07/03/2017 12:38 GMT | Updated 07/03/2017 12:48 GMT

Freedom Under Law Also Takes Sassa On In Court

We want to see those CPS contract documents, says the public interest group.

Gallo Images / Sowetan / Sandile Ndlovu
A woman sells clothes at a flea market outside Sassa pay point in March 2017 in Mpumalanga, South Africa.

Public interest group Freedom Under Law (FUL) has entered the social grant fray, asking the Constitutional Court to order Social Development Minister Bathabile Dlamini to play open cards and file with the court all documents relating to negotiations and approvals for any last-minute contract signed with Cash Paymaster Services.

The previous contract with the company — to make monthly payments of more than 17 million grants on behalf of the South African Social Security Agency (Sassa) — was declared invalid by the court in 2014. It found that the agency had not properly investigated its empowerment credentials.

The court set a deadline of March 31 this year to put a new contract in place.

In November 2015, the agency promised that all was in order, that it would not enter into a new contract, but would take over the payments itself from April 1.

But it has since emerged that the Department of Social Development intends signing a new contract with the company because Sassa has not gotten its act together.

The Black Sash and the DA have launched an urgent application, asking for the court's intervention.

FUL, in papers filed with the court on Monday, says it supports the application, but takes the matter further, saying it wants to scrutinise all the relevant documents, including company audits which are to be approved by National Treasury.

FUL wants the court to cap what Cash Paymaster Services earns, ordering that it can be no more than the R16.44 (excluding VAT) per beneficiary, as per its original 2012 contract, and ordering that any "interim contract" can endure for no more than 18 months.

Executive officer Nicole Fritz, in her affidavit, says a third of the population receives grants, and that new figures show this could cost between R2.45 billion and R3.5 billion for just one year.

"It seems the minister and the agency are intent on contracting without oversight of this court and in violation of its judgment.

"We need to ensure that the interim contract is disciplined by the relevant constitutional obligations."

She said the court had made clear in its judgment that Cash Paymaster Services was not entitled to benefit from the invalid contract.

"Yet the company is currently still distributing grants. And it is proposed that it still does so for a period of two years.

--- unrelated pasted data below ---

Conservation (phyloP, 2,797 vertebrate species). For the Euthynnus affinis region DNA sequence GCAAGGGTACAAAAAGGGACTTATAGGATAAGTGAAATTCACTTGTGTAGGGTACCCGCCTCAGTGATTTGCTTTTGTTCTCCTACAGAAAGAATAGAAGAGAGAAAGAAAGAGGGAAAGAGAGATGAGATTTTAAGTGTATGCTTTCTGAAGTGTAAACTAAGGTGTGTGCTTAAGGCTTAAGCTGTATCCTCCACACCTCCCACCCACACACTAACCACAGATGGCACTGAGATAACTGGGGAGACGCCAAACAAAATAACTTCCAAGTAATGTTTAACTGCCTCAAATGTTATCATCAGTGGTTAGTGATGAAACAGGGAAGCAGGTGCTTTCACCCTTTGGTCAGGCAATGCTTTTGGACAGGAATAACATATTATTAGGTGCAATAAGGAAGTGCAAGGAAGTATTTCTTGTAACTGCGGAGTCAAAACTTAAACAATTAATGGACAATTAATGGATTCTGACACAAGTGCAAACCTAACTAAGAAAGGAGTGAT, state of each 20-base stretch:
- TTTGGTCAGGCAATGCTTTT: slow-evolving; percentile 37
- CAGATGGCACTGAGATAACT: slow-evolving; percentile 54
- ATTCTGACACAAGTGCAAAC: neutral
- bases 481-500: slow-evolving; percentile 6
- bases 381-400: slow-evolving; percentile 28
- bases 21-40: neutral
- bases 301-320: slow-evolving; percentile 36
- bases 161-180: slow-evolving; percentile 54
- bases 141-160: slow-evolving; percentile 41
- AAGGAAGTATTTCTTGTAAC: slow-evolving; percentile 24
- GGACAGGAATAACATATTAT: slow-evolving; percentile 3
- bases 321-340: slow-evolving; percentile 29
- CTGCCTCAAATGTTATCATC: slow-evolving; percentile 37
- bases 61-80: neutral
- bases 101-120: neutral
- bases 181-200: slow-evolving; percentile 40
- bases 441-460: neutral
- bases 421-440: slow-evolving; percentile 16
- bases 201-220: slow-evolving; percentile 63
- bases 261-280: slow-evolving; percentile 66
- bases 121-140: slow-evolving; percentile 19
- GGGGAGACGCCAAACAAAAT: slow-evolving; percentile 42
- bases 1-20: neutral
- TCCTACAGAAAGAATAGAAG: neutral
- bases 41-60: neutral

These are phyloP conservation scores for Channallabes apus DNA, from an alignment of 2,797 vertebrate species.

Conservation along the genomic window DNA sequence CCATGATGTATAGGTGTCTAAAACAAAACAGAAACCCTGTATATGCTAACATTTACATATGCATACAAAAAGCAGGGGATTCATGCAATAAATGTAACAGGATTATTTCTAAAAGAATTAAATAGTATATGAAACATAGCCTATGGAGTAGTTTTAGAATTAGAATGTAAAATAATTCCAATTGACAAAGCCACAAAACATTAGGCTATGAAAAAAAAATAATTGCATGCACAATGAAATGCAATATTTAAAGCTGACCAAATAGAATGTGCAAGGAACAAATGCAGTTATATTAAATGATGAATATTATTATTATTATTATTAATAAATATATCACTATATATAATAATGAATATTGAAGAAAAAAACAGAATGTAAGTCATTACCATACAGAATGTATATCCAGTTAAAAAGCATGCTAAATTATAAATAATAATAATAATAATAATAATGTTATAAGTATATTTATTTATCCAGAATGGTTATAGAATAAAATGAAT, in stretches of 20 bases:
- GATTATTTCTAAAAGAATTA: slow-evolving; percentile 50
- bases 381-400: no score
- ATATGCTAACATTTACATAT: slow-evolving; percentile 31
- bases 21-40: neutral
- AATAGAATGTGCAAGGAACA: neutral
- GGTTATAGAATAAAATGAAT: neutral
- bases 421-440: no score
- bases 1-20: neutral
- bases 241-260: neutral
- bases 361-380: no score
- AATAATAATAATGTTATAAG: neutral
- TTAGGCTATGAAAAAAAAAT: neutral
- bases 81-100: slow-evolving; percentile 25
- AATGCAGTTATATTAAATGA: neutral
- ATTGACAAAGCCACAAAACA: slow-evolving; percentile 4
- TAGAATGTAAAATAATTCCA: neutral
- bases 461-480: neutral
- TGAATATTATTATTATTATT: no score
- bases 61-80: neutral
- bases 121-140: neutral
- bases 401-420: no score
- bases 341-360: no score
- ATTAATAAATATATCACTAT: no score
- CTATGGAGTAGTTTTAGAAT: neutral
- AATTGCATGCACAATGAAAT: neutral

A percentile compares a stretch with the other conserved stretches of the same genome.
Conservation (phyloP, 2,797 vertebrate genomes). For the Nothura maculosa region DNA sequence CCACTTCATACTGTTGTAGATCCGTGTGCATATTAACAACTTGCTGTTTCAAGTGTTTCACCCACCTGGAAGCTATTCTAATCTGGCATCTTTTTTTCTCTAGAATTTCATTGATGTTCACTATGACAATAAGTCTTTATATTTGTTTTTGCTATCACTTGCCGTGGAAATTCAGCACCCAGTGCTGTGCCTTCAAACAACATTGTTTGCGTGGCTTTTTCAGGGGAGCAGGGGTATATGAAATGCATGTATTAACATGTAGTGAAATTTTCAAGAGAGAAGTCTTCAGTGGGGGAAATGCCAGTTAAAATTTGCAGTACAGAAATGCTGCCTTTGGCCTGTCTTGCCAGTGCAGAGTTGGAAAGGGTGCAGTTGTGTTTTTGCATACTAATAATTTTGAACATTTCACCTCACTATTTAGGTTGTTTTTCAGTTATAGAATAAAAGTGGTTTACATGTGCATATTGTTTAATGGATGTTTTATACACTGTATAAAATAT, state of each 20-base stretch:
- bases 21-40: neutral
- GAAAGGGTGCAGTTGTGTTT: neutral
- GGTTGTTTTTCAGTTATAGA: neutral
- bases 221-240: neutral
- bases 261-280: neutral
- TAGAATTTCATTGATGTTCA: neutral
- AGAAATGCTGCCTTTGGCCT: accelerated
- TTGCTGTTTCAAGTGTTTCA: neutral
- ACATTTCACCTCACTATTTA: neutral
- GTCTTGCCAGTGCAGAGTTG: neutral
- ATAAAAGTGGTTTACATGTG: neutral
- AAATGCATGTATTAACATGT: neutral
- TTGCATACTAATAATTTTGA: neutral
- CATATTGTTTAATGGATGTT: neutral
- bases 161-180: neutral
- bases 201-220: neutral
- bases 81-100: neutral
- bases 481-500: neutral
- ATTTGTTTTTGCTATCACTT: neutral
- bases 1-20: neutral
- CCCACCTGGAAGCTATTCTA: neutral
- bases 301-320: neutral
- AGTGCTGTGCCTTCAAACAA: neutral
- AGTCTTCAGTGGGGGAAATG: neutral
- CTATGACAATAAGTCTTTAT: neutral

"To ensure it does not benefit, it should be stopped from charging more than it was, it should not be entitled to refuse to distribute social grants unless it is paid more," Fritz said.

"The proposed interim contract must be in place for no longer than is necessary for a new tender process to take place."

She said FUL had a direct and substantial interest in the matter and was asking to join the application in the public interest.

Detailing the "making of a constitutional crisis", Fritz accuses the minister and the agency of improper conduct.

"There has been lengthy litigation process relating to a constitutional obligation and one of the most important functions of the State – caring for the poor," Fritz said.

"Yet the minister and the agency have acted in such a way, not only to put in jeopardy payment to the poor, but have done so in such a way as to potentially incur additional and unnecessary costs for the fiscus. They are now beholden to a third party. It has become a one horse race."

She said Cash Paymaster Services had also failed to appreciate its obligations, saying it would only provide the service at an increased cost.

"It is seeking to exact a profit, or will refuse to distribute the grants. Unlike a private contract, the increased dependence that the company has been able to create for its services, does not entitle it to any greater bargaining power," Fritz said.

"It cannot walk away and it bears a constitutional obligation to ensure a workable payment system remains in place until a new one is operational."

On the issue of transparency, Fritz said the agency and the minister were about to award a contract worth more than R2.46 billion, without again following proper tender processes and the orders of the court.

The matter has been set down for hearing next Wednesday.